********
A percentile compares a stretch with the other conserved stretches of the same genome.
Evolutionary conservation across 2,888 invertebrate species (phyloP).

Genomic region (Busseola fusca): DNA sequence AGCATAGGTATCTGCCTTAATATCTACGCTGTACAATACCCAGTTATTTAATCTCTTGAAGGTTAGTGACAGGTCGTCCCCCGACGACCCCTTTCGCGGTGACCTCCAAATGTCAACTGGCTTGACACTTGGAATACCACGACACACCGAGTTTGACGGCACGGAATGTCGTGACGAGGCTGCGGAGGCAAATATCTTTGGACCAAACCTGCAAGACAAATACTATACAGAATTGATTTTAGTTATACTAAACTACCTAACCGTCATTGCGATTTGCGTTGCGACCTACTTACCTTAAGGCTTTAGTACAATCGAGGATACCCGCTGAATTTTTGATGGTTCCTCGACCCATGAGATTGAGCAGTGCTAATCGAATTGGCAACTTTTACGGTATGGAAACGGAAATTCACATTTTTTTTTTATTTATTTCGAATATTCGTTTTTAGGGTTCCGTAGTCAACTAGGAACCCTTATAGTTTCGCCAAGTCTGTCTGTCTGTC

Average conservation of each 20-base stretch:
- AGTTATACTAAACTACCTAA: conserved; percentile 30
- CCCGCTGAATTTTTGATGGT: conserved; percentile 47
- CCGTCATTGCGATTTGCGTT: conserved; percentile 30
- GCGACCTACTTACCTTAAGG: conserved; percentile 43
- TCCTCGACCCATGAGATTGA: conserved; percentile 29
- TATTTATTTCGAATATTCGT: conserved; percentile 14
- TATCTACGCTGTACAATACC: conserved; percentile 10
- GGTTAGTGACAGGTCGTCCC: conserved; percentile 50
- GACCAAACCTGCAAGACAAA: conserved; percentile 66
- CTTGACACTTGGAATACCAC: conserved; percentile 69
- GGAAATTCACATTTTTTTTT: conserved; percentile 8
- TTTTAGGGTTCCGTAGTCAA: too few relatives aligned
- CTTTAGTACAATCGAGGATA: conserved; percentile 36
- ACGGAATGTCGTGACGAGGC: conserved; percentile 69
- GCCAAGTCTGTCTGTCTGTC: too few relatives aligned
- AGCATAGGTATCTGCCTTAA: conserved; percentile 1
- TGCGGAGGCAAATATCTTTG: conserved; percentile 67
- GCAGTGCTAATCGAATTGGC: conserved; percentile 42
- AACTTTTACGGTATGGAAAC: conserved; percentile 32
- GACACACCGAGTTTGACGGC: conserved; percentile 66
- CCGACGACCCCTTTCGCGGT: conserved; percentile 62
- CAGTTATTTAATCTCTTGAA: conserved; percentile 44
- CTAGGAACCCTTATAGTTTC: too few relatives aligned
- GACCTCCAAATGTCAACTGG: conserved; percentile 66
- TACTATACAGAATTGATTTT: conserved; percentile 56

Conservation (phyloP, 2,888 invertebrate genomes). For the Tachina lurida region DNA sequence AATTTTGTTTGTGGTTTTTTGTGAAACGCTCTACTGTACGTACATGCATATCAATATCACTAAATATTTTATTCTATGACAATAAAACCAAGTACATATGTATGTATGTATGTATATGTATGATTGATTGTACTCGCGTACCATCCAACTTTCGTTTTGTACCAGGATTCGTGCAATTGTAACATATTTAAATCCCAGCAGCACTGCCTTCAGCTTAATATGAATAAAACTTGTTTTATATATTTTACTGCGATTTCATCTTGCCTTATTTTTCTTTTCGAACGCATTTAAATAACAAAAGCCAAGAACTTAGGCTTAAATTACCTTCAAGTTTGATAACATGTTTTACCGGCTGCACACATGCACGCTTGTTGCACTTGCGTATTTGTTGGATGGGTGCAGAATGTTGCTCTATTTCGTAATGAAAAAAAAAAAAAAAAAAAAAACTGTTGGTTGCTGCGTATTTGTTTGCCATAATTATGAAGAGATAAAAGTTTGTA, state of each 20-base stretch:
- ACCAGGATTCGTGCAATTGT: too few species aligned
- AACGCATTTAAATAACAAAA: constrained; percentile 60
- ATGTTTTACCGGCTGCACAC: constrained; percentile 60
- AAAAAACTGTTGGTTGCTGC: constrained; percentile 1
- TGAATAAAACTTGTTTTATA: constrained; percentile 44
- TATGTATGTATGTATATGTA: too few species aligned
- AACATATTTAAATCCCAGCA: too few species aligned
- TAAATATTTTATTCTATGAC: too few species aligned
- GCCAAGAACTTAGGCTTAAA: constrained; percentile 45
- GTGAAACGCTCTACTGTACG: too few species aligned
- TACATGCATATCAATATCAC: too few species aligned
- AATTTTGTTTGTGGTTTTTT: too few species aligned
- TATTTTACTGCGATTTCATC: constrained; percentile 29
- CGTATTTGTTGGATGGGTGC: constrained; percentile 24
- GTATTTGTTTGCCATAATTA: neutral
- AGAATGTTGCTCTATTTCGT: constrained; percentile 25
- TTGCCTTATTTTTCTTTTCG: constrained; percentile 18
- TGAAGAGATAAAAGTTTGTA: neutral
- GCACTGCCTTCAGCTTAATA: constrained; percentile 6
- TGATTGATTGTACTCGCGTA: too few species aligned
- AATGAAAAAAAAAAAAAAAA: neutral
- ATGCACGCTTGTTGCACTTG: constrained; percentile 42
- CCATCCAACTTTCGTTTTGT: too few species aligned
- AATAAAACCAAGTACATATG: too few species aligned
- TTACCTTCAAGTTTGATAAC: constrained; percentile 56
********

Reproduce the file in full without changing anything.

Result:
A percentile compares a stretch with the other conserved stretches of the same genome.
Evolutionary conservation across 2,888 invertebrate species (phyloP).

Genomic region (Busseola fusca): DNA sequence AGCATAGGTATCTGCCTTAATATCTACGCTGTACAATACCCAGTTATTTAATCTCTTGAAGGTTAGTGACAGGTCGTCCCCCGACGACCCCTTTCGCGGTGACCTCCAAATGTCAACTGGCTTGACACTTGGAATACCACGACACACCGAGTTTGACGGCACGGAATGTCGTGACGAGGCTGCGGAGGCAAATATCTTTGGACCAAACCTGCAAGACAAATACTATACAGAATTGATTTTAGTTATACTAAACTACCTAACCGTCATTGCGATTTGCGTTGCGACCTACTTACCTTAAGGCTTTAGTACAATCGAGGATACCCGCTGAATTTTTGATGGTTCCTCGACCCATGAGATTGAGCAGTGCTAATCGAATTGGCAACTTTTACGGTATGGAAACGGAAATTCACATTTTTTTTTTATTTATTTCGAATATTCGTTTTTAGGGTTCCGTAGTCAACTAGGAACCCTTATAGTTTCGCCAAGTCTGTCTGTCTGTC

Average conservation of each 20-base stretch:
- AGTTATACTAAACTACCTAA: conserved; percentile 30
- CCCGCTGAATTTTTGATGGT: conserved; percentile 47
- CCGTCATTGCGATTTGCGTT: conserved; percentile 30
- GCGACCTACTTACCTTAAGG: conserved; percentile 43
- TCCTCGACCCATGAGATTGA: conserved; percentile 29
- TATTTATTTCGAATATTCGT: conserved; percentile 14
- TATCTACGCTGTACAATACC: conserved; percentile 10
- GGTTAGTGACAGGTCGTCCC: conserved; percentile 50
- GACCAAACCTGCAAGACAAA: conserved; percentile 66
- CTTGACACTTGGAATACCAC: conserved; percentile 69
- GGAAATTCACATTTTTTTTT: conserved; percentile 8
- TTTTAGGGTTCCGTAGTCAA: too few relatives aligned
- CTTTAGTACAATCGAGGATA: conserved; percentile 36
- ACGGAATGTCGTGACGAGGC: conserved; percentile 69
- GCCAAGTCTGTCTGTCTGTC: too few relatives aligned
- AGCATAGGTATCTGCCTTAA: conserved; percentile 1
- TGCGGAGGCAAATATCTTTG: conserved; percentile 67
- GCAGTGCTAATCGAATTGGC: conserved; percentile 42
- AACTTTTACGGTATGGAAAC: conserved; percentile 32
- GACACACCGAGTTTGACGGC: conserved; percentile 66
- CCGACGACCCCTTTCGCGGT: conserved; percentile 62
- CAGTTATTTAATCTCTTGAA: conserved; percentile 44
- CTAGGAACCCTTATAGTTTC: too few relatives aligned
- GACCTCCAAATGTCAACTGG: conserved; percentile 66
- TACTATACAGAATTGATTTT: conserved; percentile 56

Conservation (phyloP, 2,888 invertebrate genomes). For the Tachina lurida region DNA sequence AATTTTGTTTGTGGTTTTTTGTGAAACGCTCTACTGTACGTACATGCATATCAATATCACTAAATATTTTATTCTATGACAATAAAACCAAGTACATATGTATGTATGTATGTATATGTATGATTGATTGTACTCGCGTACCATCCAACTTTCGTTTTGTACCAGGATTCGTGCAATTGTAACATATTTAAATCCCAGCAGCACTGCCTTCAGCTTAATATGAATAAAACTTGTTTTATATATTTTACTGCGATTTCATCTTGCCTTATTTTTCTTTTCGAACGCATTTAAATAACAAAAGCCAAGAACTTAGGCTTAAATTACCTTCAAGTTTGATAACATGTTTTACCGGCTGCACACATGCACGCTTGTTGCACTTGCGTATTTGTTGGATGGGTGCAGAATGTTGCTCTATTTCGTAATGAAAAAAAAAAAAAAAAAAAAAACTGTTGGTTGCTGCGTATTTGTTTGCCATAATTATGAAGAGATAAAAGTTTGTA, state of each 20-base stretch:
- ACCAGGATTCGTGCAATTGT: too few species aligned
- AACGCATTTAAATAACAAAA: constrained; percentile 60
- ATGTTTTACCGGCTGCACAC: constrained; percentile 60
- AAAAAACTGTTGGTTGCTGC: constrained; percentile 1
- TGAATAAAACTTGTTTTATA: constrained; percentile 44
- TATGTATGTATGTATATGTA: too few species aligned
- AACATATTTAAATCCCAGCA: too few species aligned
- TAAATATTTTATTCTATGAC: too few species aligned
- GCCAAGAACTTAGGCTTAAA: constrained; percentile 45
- GTGAAACGCTCTACTGTACG: too few species aligned
- TACATGCATATCAATATCAC: too few species aligned
- AATTTTGTTTGTGGTTTTTT: too few species aligned
- TATTTTACTGCGATTTCATC: constrained; percentile 29
- CGTATTTGTTGGATGGGTGC: constrained; percentile 24
- GTATTTGTTTGCCATAATTA: neutral
- AGAATGTTGCTCTATTTCGT: constrained; percentile 25
- TTGCCTTATTTTTCTTTTCG: constrained; percentile 18
- TGAAGAGATAAAAGTTTGTA: neutral
- GCACTGCCTTCAGCTTAATA: constrained; percentile 6
- TGATTGATTGTACTCGCGTA: too few species aligned
- AATGAAAAAAAAAAAAAAAA: neutral
- ATGCACGCTTGTTGCACTTG: constrained; percentile 42
- CCATCCAACTTTCGTTTTGT: too few species aligned
- AATAAAACCAAGTACATATG: too few species aligned
- TTACCTTCAAGTTTGATAAC: constrained; percentile 56